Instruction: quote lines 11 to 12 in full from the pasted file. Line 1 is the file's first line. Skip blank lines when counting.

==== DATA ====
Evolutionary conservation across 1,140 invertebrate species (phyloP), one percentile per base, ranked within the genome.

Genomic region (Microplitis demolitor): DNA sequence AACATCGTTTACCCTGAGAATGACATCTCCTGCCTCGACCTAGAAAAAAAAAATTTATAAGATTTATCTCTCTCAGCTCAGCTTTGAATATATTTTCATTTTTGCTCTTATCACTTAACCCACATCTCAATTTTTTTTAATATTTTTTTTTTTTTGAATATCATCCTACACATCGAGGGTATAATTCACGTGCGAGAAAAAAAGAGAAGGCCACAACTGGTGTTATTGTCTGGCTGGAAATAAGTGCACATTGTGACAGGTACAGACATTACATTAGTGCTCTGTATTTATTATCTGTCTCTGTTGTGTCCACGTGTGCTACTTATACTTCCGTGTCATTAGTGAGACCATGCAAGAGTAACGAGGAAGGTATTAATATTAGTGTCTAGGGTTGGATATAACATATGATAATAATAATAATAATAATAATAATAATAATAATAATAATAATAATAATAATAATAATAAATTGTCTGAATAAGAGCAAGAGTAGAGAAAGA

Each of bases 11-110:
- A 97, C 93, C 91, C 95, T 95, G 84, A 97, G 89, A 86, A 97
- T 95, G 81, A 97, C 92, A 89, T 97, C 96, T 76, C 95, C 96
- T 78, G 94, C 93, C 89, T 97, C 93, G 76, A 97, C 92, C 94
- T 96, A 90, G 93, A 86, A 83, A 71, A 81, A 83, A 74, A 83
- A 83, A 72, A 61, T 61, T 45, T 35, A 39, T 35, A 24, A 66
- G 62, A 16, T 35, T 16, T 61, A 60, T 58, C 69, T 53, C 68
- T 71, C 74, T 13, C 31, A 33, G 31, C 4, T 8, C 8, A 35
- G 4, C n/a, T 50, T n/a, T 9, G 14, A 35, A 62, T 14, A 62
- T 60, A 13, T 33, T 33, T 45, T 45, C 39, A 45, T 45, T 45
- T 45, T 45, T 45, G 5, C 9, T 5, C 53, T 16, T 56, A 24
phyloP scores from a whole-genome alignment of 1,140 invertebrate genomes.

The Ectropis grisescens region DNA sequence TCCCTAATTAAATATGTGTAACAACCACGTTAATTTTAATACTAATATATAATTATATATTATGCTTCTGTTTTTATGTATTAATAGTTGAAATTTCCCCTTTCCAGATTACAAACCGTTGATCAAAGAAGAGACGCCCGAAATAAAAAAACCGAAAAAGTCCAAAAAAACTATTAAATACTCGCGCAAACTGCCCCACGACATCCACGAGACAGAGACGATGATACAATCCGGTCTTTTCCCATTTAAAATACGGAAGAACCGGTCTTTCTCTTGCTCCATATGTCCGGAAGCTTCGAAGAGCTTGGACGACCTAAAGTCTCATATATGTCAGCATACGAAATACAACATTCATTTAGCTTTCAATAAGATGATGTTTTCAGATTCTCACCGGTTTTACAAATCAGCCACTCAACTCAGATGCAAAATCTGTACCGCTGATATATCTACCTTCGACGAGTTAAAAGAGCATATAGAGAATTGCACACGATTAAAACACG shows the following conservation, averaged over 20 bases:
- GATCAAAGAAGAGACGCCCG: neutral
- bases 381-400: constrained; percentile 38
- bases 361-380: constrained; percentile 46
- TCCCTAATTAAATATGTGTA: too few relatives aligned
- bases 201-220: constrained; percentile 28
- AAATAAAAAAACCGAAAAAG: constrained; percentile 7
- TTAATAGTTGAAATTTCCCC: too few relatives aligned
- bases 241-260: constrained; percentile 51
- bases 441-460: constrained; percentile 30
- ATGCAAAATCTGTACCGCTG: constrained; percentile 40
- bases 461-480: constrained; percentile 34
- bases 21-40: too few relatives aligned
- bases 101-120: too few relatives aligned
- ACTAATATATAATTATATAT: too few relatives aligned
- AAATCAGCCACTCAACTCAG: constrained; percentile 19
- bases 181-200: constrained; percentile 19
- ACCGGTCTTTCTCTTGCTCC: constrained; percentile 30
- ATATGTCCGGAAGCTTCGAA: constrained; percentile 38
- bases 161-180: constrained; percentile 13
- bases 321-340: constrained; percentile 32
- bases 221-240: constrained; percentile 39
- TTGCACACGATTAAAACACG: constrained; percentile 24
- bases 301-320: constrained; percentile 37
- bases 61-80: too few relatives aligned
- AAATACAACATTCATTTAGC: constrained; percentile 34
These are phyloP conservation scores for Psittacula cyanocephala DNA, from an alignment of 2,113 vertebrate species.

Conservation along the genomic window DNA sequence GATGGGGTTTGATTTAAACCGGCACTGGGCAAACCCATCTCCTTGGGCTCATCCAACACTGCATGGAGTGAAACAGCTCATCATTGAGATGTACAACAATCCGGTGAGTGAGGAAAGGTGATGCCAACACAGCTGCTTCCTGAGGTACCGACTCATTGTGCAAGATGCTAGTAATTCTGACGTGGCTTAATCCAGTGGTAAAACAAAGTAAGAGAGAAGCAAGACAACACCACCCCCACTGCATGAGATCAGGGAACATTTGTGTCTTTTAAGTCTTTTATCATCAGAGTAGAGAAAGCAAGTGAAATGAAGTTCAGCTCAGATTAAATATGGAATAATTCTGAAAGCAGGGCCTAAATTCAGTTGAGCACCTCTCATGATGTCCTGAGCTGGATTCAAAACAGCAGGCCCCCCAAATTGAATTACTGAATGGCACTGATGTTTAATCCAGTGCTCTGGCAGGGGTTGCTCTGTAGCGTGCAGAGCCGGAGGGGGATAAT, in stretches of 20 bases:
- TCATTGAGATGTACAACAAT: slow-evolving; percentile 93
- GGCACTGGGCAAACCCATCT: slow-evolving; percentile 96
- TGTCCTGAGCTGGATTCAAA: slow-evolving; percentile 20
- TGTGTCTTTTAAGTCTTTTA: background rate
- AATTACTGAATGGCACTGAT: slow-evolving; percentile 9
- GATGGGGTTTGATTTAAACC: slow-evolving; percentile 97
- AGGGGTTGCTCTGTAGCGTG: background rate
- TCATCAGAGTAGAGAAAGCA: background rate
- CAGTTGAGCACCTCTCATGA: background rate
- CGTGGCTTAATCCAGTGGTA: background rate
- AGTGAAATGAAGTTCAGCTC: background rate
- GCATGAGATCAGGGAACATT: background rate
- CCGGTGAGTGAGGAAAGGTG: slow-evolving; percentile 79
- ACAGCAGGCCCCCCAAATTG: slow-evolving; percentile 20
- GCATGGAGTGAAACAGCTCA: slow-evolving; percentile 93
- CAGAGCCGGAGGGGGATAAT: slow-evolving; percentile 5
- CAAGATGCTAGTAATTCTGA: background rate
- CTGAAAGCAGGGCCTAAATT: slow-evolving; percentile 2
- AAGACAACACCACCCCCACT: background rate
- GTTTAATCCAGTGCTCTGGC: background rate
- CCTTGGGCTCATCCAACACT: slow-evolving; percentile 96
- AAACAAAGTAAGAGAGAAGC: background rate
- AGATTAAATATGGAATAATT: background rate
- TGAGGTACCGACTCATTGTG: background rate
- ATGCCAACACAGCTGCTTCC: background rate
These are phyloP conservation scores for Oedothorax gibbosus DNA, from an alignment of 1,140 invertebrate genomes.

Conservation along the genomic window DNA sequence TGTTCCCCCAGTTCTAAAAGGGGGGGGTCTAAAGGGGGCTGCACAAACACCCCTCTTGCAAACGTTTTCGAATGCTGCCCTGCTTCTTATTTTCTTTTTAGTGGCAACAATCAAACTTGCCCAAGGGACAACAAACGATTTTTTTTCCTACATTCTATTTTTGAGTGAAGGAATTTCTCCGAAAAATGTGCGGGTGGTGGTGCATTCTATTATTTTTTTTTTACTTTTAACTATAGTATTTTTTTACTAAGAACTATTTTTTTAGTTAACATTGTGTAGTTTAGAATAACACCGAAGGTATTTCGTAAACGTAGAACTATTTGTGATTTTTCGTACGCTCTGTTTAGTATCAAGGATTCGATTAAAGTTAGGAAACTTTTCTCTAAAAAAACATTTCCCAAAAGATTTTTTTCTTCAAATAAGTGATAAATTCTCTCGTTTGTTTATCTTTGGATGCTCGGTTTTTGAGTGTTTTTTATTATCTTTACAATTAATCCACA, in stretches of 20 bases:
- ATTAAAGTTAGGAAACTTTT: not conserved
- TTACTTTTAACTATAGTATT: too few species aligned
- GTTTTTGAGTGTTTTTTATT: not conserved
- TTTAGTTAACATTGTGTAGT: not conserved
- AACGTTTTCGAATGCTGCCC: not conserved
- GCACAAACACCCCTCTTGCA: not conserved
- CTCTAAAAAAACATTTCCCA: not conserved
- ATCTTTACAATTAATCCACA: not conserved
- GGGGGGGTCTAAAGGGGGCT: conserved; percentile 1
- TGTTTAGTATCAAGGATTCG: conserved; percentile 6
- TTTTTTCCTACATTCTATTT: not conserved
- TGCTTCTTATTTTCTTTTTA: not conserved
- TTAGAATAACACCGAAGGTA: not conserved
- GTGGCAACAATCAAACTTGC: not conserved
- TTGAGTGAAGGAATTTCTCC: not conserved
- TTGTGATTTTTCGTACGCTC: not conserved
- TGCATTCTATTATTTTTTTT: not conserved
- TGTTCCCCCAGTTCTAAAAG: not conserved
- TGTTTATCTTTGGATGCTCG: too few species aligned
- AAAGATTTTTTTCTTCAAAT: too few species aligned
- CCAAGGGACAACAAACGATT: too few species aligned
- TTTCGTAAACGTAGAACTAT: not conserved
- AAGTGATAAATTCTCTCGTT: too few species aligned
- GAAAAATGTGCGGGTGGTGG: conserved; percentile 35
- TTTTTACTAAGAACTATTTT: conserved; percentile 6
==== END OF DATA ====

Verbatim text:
- G 4, C n/a, T 50, T n/a, T 9, G 14, A 35, A 62, T 14, A 62
- T 60, A 13, T 33, T 33, T 45, T 45, C 39, A 45, T 45, T 45